Coming from Trinidad, we decided to find a taxi driver on the streets a few days before we needed to leave. I suggest this, but at the same time, I also express caution on making sure you’re not being taken advantage of and that you fully understand what you’re signing up for. Speaking Spanish, even a basic level, is highly recommended for this. Get your taxi driver’s number in case he doesn’t show up or you need to contact him for some reason. We heard of people getting deals as cheap as 15CUC but for us, we agreed to 30CUC and ended up paying 35CUC after a very stressful taxi situation, hence why I say to stand firm and be cautious and aware.
- Things to do/Places to eat-
– Take an antique car city tour! This was my favorite thing we did on our two days in the city, and I regret not doing it on our first day. Simply walk around the city, find an old car you like, and most likely the owner will ask if you would like a ride or a city tour. Bargain hard, and use this tour as a taxi ride to somewhere else you may want to visit. If you speak English, try to find an English speaking driver to make the tour more enjoyable. It was a great way to see most of the city and find new places you may want to see after the tour! We paid 25CUC for a 1-hour tour in a bright pink Oldsmobile Futuramic convertible.
– Visit all the old plazas in La Habana Vieja, specifically Plaza de Armas if you’re interested in shopping an outdoors vintage market. Alex and I spent a few hours here going back and forth bargaining with vendors and finding some really unique items. All of the plazas are beautiful and great places to grab a drink or take a break.
– Explore the Museo de la Revolucion y Memorial Granma. I wasn’t extremely impressed with this museum, most the information was in Spanish which made it difficult to understand for me, but the little I could understand was very interesting to read as an American. If time allows, I recommend this museum and suggest also seeing the Museo Nacional de Bellas Artes which I heard positive things about. Tickets for the Revolution Museum were 8CUC.
– Floridita bar, made famous by Ernest Hemmingway, was a beautiful and an interesting sight to see. It was a shame that the place was extremely overcrowded and the famously made margarita was highly overpriced, but it was still a unique spot to see.
– Walk the shopping street of Calle Obispo. Not only will you find a CADECA, Etesca, and Infotour office, there are plenty of other little shops to look at and some quaint restaurants. The street leads straight into Plaza de Armas as well.
– Join in on the salsa dancing! We took classes through Salsabor a Cuba and, for me at least, I really enjoyed taking an hour lesson. It was fun doing something culturally immersing, even if I have two left feet. You can book lessons through Salsabor a Cuba on their website.
– Eat at El Biki! This became our go-to restaurant while we were in Havana, for one because it was only a few blocks away from our casa, two because the food was actually good, and three because they had an English menu. Sometimes knowing what you’re eating and knowing you won’t get food poisoning came before trying to seek out the most authentic local food through trial and error…
- Where we stayed-
We booked this casa on Airbnb and our stay was very hospitable. It was great being only a few blocks away from the Malecon, and the area we were in felt fairly safe and very quiet compared to some other areas we walked through. It is a bit of a walk into Old Havana, but otherwise, this was a great casa.
Our final stop ended up being an overwhelming favorite for me. This small town, in an area known for its production of tobacco, has a beautiful reflection of vibrant green colors and painted like hills, locally called mogotes. If you aren’t horseback riding, bird-watching, or bike riding, then enjoying the local views would be satisfying enough.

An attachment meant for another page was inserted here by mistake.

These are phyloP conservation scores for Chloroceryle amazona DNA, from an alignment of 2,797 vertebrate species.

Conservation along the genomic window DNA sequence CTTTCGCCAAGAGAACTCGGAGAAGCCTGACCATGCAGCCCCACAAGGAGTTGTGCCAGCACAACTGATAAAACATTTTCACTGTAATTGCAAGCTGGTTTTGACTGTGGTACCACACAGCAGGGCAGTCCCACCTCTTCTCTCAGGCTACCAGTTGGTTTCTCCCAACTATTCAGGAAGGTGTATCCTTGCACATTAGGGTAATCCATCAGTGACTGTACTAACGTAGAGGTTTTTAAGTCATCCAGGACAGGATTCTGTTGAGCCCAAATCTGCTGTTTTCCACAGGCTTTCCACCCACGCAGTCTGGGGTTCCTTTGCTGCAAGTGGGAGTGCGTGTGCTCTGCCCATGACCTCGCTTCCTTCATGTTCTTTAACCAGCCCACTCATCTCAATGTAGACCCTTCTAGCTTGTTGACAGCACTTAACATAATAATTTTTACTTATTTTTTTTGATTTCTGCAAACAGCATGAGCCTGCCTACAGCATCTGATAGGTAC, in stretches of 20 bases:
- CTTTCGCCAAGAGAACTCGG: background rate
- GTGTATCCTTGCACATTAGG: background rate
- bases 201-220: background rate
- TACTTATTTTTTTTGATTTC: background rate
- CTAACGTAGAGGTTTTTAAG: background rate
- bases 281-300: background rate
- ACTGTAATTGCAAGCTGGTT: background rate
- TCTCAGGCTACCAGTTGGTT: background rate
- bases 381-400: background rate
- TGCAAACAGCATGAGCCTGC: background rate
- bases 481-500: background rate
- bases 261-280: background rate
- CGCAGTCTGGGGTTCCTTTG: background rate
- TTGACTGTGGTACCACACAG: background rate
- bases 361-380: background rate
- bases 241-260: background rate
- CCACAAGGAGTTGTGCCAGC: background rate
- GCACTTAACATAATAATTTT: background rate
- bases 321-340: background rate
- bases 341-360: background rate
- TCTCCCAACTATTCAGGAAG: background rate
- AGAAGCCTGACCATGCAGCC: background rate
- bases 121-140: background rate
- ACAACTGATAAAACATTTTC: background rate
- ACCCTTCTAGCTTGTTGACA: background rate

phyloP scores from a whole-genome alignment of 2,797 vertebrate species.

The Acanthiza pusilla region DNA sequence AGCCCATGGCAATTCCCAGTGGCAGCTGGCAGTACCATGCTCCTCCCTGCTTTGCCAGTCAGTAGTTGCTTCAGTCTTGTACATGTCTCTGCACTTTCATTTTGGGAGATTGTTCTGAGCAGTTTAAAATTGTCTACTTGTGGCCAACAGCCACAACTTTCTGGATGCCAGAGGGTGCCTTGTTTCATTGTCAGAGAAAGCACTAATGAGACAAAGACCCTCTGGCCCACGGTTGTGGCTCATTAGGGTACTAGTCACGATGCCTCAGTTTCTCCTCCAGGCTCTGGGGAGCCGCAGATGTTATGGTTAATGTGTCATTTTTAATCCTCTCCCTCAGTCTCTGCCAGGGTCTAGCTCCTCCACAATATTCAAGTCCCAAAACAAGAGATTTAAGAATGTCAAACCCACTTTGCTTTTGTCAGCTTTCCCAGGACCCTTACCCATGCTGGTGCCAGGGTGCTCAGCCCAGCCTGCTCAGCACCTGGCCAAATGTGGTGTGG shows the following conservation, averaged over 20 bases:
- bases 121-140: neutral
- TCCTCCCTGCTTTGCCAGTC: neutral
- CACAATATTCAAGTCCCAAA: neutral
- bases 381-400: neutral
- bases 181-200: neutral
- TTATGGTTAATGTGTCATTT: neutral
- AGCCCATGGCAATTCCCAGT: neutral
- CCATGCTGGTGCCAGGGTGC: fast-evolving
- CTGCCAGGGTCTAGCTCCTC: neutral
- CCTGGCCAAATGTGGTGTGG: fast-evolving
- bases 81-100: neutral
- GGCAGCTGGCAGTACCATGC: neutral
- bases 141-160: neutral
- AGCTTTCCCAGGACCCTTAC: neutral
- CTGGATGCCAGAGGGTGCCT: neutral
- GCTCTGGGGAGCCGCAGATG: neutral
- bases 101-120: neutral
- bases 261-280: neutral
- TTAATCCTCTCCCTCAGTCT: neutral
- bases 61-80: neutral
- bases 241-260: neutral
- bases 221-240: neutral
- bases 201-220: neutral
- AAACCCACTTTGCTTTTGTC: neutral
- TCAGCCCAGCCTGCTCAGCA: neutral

- Getting there-
The taxi ride from Havana to Viñales is about 2.5 hours from Havana, making it a popular day trip for tourists staying in Havana. After having a stressful taxi situation in Trinidad we decided to book a taxi through Infotour for 25CUC. We got picked up at the door of our Havana casa and dropped off at the door of our Viñales casa. It was a very simple ride.
- Things to do/places to eat-
– If there is one activity I have to choose to recommend from the whole trip it would be horseback riding in the valley of Viñales. Not only did our awesome guide and translator help to make this trip enjoyable, but seeing the valley by horse was an incredible sight. We booked our tour ahead of time through Riding Vinales on their website and chose to do the recommended 5-hour tour. Included in our trip was a stop at a coffee plantation, a visit to a cave (extra 2CUC to go inside the cave), and a stop at a tobacco plantation where they explain the process of producing cigars. We paid 25CUC for 5 hours.
– Take a tour to a nearby island like Cayo Levisa. This island, an hour by bus from the city and 30 minutes by ferry, was extremely beautiful and had so much potential to make for a great beach day, but unfortunately, we came on a day full of rain and cold weather. I would still recommend this activity, though, because of how beautiful the beach was even with the gloomy day. Book this tour at one of the tour agency offices on the main street in Vinales. For transportation and a sandwich lunch, we paid 45CUC.
– Dine at Finca Agroecologica El Paraiso (Finca Wilfredo’s) which sits atop a hill with beautiful views of the town (which we did not get to see because we went late for dinner.) This restaurant serves their food family style, and as soon as you’re seated they will start bringing out plate after plate of various dishes made from their own organic farm. Not only do you get to try various dishes, the food is delicious and there’s even dessert – everything for only 10CUC. And say hello to the house cat named Tom.
- Where we stayed-
We stayed at Villa Familia Fela, and overall had an enjoyable stay. There was a private entrance and the location was great for walking around the small town.
There are so many beautiful sights and cities to explore in Cuba, and we barely scraped the surface, I’m sure. From what we saw and activities we did, these were some of our favorites and some of the lessons we learned from our experiences. I’m hoping this will come in handy to future Cuba goers because I know how much I relied on blog posts and TripAdvisor reviews when I was planning my trip!
Viva Cuba Libre!